Did diamonds begin on the ancient ocean floor?
(Phys.org) —Geology professor Dan Schulze calls this singular gem from the remote Guaniamo region of Venezuela the "Picasso" diamond. The blue luminescent, high-resolution image of a diamond formed over ...
CO2 at work during last global 'hot spell' but hardly alone
(Phys.org) —UC Santa Cruz ocean sciences professor Christina Ravelo is part of an international team that is using ocean floor sediment samples to compile data on past periods of global warming in order ...
'Dirty blizzard' in gulf may account for missing Deepwater Horizon oil
Oil from the 2010 Deepwater Horizon spill acted as a catalyst for plankton and other surface materials to clump together and fall to the sea floor in a massive sedimentation event that researchers are calling a "dirty blizzard."
Microbes surviving deep inside oceanic crust
Study finds iron from glacial melting serves as significant source of iron to North Atlantic Ocean
Rusty stirs up double trouble surprise
(Phys.org) —As Tropical Cyclone Rusty crossed the Pilbara coast last week, the ocean's turbidity levels exceeded the maximum range of scientists' instruments.
Magma in Earth's mantle forms deeper than once thought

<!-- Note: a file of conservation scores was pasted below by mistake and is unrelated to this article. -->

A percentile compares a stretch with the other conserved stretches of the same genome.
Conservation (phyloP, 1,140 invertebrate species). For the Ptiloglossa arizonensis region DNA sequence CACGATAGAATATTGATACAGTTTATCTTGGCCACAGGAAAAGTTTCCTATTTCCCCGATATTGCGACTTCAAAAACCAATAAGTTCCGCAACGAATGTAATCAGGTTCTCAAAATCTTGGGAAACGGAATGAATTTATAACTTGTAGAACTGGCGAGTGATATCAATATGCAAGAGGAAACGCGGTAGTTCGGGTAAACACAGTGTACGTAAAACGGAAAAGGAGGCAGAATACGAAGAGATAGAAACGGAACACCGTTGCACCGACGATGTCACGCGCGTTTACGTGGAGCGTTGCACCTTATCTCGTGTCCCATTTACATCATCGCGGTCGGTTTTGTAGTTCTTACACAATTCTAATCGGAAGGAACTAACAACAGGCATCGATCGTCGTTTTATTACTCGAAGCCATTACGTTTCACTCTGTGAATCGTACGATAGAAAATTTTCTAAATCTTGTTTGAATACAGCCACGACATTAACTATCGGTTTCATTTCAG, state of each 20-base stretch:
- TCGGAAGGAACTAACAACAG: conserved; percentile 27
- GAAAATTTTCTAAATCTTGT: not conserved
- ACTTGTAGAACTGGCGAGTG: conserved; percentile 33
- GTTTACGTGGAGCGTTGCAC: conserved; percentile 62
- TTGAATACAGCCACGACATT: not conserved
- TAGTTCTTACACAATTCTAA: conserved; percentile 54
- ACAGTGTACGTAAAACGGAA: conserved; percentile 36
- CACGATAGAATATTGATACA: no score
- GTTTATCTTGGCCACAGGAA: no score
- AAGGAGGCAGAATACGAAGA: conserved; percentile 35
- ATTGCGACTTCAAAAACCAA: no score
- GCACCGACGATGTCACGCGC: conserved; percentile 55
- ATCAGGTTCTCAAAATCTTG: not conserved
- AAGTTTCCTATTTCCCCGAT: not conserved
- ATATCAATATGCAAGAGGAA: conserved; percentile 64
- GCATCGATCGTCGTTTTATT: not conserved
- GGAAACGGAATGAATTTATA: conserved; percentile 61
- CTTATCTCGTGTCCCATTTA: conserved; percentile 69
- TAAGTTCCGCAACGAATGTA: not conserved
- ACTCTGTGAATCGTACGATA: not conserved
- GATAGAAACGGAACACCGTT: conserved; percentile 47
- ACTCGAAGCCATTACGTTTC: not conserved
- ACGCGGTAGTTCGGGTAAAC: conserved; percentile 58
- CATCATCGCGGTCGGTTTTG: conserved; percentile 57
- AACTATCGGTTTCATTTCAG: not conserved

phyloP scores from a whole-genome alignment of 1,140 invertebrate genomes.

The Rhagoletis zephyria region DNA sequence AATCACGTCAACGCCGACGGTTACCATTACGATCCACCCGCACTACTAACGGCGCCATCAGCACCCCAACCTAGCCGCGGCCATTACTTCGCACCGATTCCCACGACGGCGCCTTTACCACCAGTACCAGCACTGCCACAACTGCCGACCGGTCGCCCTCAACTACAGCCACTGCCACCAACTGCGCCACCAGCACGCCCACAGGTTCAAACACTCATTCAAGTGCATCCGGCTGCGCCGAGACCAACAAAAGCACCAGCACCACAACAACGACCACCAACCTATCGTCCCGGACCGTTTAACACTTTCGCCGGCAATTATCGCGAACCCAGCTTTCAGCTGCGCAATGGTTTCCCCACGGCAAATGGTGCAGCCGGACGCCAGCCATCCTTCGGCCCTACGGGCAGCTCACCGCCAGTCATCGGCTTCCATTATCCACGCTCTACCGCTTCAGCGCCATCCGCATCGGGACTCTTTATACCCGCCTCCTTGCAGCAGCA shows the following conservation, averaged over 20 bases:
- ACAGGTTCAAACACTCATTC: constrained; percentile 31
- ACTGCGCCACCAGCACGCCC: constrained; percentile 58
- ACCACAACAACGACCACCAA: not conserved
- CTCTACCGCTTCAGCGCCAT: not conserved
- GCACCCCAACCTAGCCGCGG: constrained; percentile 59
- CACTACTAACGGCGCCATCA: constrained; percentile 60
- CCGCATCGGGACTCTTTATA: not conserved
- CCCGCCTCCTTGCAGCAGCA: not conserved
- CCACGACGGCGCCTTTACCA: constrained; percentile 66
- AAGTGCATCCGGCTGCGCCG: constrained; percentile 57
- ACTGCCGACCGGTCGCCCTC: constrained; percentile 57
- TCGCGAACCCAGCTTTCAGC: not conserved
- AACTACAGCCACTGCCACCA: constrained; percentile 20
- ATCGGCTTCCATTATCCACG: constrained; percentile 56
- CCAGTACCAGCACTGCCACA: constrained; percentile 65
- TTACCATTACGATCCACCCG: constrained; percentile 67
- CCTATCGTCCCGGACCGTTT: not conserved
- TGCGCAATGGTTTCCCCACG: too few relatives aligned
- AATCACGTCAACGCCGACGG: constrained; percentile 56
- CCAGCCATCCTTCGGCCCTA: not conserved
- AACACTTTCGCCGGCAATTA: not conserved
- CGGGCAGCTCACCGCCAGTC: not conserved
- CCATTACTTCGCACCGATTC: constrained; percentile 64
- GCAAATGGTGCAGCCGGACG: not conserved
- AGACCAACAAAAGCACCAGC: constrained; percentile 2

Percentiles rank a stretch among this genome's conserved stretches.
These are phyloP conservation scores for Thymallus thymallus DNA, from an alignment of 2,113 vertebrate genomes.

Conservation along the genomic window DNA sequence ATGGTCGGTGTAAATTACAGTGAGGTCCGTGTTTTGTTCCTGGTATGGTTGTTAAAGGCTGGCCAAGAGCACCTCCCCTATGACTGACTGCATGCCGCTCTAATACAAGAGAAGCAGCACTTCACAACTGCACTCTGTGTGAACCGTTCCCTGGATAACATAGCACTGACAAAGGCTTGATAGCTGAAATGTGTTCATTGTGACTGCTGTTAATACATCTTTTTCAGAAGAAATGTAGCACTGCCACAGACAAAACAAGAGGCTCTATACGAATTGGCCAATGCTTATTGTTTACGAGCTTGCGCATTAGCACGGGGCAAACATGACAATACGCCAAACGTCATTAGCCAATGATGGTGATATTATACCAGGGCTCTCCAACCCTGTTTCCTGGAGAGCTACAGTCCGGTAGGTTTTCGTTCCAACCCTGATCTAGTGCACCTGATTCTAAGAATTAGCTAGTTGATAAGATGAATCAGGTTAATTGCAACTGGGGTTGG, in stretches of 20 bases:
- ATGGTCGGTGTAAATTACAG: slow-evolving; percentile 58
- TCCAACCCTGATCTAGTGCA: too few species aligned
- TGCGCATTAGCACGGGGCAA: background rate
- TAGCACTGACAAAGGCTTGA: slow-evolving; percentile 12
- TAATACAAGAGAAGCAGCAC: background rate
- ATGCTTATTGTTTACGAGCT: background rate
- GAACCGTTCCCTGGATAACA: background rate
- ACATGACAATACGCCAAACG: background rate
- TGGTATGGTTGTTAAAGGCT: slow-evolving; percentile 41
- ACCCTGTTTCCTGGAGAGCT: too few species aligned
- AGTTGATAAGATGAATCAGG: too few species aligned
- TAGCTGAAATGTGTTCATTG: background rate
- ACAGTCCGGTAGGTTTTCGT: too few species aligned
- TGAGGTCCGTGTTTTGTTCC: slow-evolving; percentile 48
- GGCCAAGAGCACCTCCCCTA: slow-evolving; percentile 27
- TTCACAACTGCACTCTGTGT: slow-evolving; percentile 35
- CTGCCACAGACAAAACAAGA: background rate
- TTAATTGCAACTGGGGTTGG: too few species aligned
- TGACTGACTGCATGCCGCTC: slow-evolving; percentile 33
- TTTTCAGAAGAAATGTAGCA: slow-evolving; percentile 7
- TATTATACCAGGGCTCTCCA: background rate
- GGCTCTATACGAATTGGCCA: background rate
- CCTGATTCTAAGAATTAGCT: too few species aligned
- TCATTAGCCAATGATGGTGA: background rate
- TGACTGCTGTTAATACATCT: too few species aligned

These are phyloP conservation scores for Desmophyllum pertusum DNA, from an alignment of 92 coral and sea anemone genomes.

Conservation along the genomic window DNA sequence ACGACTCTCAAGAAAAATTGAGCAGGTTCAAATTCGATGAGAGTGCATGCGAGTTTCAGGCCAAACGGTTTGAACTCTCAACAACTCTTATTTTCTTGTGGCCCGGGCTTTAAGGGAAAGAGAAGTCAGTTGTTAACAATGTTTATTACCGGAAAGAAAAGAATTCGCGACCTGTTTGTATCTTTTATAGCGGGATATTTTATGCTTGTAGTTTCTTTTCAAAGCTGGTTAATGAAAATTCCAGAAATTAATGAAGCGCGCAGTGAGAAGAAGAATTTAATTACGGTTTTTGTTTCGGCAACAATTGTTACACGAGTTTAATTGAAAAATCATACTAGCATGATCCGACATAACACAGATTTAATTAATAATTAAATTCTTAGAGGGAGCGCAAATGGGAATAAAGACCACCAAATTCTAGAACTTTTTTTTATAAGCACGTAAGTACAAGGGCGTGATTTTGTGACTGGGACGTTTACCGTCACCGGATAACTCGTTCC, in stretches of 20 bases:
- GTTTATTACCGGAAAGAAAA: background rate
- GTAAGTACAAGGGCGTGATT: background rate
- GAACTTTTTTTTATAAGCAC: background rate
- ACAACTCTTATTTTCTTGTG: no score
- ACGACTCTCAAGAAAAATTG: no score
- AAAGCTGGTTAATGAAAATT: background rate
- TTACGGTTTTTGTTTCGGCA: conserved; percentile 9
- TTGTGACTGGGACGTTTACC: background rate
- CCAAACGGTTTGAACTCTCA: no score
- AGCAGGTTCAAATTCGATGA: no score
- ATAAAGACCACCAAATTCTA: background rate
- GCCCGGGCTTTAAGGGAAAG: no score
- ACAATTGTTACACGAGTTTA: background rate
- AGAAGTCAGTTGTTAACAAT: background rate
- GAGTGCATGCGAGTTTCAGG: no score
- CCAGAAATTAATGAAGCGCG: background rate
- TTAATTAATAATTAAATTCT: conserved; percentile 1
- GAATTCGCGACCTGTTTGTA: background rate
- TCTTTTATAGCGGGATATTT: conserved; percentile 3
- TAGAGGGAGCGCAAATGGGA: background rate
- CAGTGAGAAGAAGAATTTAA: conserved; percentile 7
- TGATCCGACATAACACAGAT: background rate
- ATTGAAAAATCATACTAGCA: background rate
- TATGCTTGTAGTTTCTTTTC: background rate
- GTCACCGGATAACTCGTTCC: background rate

Magma forms far deeper than geologists previously thought, according to new research results.
Japan to replace nuclear plant with world's largest wind farm
Falling up: DARPA to launch just-in-time payloads from bottom of sea
DARPA distributed systems are to hibernate in deep-sea capsules for years, wake up when commanded, and deploy to surface providing operational support and situational awareness.
Magma in mantle has deep impact: Study suggests rocks melt at a greater depth than once thought
Magma forms far deeper than geologists previously thought, according to new research at Rice University.
Scientists pinpoint great-earthquake hot spots
The world's largest earthquakes occur at subduction zones - locations where a tectonic plate slips under another. But where along these extended subduction areas are great earthquakes most likely to happen? Scientists have ...
Fish luring devices divide Asia-Pacific tuna meet
Tuna-harvesting nations of the Pacific argued at a key meeting in Manila Tuesday over how best to regulate devices that attract the giant fish, amid growing concern over depleted stocks, officials said.
Oceanic crust breakthrough: Solving a magma mystery
Oceanic crust covers two-thirds of the Earth's solid surface, but scientists still don't entirely understand the process by which it is made. Analysis of more than 600 samples of oceanic crust by a team including ...
Underwater robots smart enough to explore treacherous deep-ocean terrain
(Phys.org)—Engineers at Stanford's Department of Aeronautics and Astronautics and the Monterey Bay Aquarium Research Institute have developed autonomous underwater vehicles that can photograph regions of ...